Saturday, August 16, 2008
Celestial Mechanics: The Waltz of the Planets (Springer Praxis Books / Popular Astronomy)
Springer | ISBN 038730777X | 2007-01 | PDF | 262 pages | 11.8 MB
The common perception of Celestial Mechanics is that of a discipline which needs advanced mathematics and astronomy to be understood. Yet modern Celestial Mechanics has a rather different taste and a truly interdisciplinary nature. The number of celestial objects known to mankind has dramatically increased, the long-awaited presence of extrasolar planets has been eventually detected around other stars, spaceflight dynamics has brought new applications encompassing rocked dynamics, the place-in-orbit of artificial satellites and interplanetary mission design. Solar System exploration has grown as a long term strategy for the construction of a permanent base on the Moon and a manned mission to Mars.
The aim of the book is to show to the people at large, as well as to a more skilled audience, the many fascinating aspects of modern celestial mechanics. After giving to the reader the necessary technical tools needed for a basic understanding of the underlying physical phenomena (using only elementary mathematics), facts and figures are provided on historical events, modern discoveries and future applications. Contents are divided into major topics where the three "souls" of modern celestial mechanics (dynamical systems, Solar System & stellar systems, spaceflight dynamics) play a major role. As an example, spin-orbit resonances can be explained using fractional algebra and subsequently described in action as "cosmic spinning tops". Easily observable effects such as the existence of a "dark side of the Moon" (and of many other satellites) can be compared to the "complete synchronous rotation" achieved by a geostationary telecommunication satellite in order to be always in view of the receiving parabolas on the ground. On longer time scales, the consequences of spin-orbit interaction may dramatically change the evolution of a planet when chaos enters the scene and must be taken into account in searching habitable planets around other stars.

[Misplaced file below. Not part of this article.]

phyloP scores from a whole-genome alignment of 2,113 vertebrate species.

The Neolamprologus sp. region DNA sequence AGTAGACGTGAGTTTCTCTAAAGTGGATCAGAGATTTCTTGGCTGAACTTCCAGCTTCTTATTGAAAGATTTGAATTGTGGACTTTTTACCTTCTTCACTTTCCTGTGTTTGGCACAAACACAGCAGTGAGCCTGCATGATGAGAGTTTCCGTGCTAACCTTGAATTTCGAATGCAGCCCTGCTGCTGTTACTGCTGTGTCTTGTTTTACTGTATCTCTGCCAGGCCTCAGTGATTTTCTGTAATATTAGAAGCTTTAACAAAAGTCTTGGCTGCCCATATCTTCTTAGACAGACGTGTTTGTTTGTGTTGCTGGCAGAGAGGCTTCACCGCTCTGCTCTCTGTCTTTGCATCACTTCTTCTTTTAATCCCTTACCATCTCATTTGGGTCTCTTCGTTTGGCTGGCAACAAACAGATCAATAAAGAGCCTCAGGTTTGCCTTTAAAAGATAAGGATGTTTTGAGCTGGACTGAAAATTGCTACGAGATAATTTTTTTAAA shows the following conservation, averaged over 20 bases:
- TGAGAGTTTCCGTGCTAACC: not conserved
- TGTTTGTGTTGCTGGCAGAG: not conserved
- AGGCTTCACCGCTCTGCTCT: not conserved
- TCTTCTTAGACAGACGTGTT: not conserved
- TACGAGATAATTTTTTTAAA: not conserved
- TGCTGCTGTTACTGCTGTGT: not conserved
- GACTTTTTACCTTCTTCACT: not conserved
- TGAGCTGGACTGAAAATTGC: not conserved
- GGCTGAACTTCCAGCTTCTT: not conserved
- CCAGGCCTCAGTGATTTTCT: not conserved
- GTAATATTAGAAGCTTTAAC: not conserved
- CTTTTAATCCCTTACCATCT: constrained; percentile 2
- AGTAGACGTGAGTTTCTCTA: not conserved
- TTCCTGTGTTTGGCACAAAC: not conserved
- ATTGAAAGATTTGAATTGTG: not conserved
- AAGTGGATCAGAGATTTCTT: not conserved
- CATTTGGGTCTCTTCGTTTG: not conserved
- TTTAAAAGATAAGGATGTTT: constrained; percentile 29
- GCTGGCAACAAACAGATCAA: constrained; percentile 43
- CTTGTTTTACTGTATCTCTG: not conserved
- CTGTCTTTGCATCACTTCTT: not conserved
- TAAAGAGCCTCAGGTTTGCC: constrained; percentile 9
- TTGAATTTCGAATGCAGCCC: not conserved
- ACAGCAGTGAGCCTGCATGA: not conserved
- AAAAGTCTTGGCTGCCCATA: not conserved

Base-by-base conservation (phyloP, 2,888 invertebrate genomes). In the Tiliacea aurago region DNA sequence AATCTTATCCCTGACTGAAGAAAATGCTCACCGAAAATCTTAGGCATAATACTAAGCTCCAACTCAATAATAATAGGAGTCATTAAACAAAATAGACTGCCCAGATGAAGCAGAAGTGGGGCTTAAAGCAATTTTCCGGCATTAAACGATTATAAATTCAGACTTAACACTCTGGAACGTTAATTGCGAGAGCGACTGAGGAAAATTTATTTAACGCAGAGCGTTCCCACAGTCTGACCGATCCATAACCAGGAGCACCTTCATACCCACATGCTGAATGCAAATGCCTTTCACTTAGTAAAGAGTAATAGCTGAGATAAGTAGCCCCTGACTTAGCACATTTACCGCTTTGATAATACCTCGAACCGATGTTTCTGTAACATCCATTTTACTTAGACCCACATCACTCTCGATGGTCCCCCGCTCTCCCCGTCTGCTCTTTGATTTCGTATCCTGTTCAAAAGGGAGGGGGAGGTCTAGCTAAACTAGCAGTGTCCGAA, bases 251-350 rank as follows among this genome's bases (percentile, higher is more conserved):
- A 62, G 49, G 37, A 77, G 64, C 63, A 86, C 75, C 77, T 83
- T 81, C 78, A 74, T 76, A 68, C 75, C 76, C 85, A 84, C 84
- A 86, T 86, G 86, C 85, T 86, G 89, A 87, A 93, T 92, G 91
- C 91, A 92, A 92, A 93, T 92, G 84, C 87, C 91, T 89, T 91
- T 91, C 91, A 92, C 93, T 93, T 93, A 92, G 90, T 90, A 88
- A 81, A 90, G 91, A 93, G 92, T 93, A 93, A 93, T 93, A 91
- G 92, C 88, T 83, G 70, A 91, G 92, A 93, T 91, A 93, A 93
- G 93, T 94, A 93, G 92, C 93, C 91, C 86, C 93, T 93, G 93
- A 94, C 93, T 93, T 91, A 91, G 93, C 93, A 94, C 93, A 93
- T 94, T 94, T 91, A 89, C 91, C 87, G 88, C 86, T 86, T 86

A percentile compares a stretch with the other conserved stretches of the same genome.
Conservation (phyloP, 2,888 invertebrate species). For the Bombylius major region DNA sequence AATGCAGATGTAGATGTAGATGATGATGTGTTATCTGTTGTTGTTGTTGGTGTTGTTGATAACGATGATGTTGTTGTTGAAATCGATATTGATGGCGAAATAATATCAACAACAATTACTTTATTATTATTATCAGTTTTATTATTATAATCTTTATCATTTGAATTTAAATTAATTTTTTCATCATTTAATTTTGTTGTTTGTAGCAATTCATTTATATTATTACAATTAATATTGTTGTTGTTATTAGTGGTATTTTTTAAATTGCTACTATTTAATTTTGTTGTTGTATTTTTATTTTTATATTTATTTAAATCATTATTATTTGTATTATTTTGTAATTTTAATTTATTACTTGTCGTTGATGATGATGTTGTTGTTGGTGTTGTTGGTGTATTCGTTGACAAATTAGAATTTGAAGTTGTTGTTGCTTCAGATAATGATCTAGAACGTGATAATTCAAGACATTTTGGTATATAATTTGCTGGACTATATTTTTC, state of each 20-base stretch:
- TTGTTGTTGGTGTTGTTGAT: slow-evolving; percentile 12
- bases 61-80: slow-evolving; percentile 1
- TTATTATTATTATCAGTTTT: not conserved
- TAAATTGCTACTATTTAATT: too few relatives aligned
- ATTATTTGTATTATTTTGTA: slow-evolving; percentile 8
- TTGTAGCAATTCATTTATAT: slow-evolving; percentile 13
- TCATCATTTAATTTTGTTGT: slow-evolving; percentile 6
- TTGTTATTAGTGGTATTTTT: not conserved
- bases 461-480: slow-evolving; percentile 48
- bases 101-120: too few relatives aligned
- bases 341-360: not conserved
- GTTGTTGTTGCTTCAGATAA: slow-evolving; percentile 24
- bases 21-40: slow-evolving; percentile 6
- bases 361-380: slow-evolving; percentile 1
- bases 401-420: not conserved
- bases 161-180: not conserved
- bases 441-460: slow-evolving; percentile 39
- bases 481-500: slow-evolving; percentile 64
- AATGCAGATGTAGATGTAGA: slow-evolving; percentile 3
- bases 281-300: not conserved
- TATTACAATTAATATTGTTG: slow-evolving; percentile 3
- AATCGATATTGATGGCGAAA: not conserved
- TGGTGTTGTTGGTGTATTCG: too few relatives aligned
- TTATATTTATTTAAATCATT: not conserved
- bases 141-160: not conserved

(cited from here)
Celestial Mechanics: The Waltz of the Planets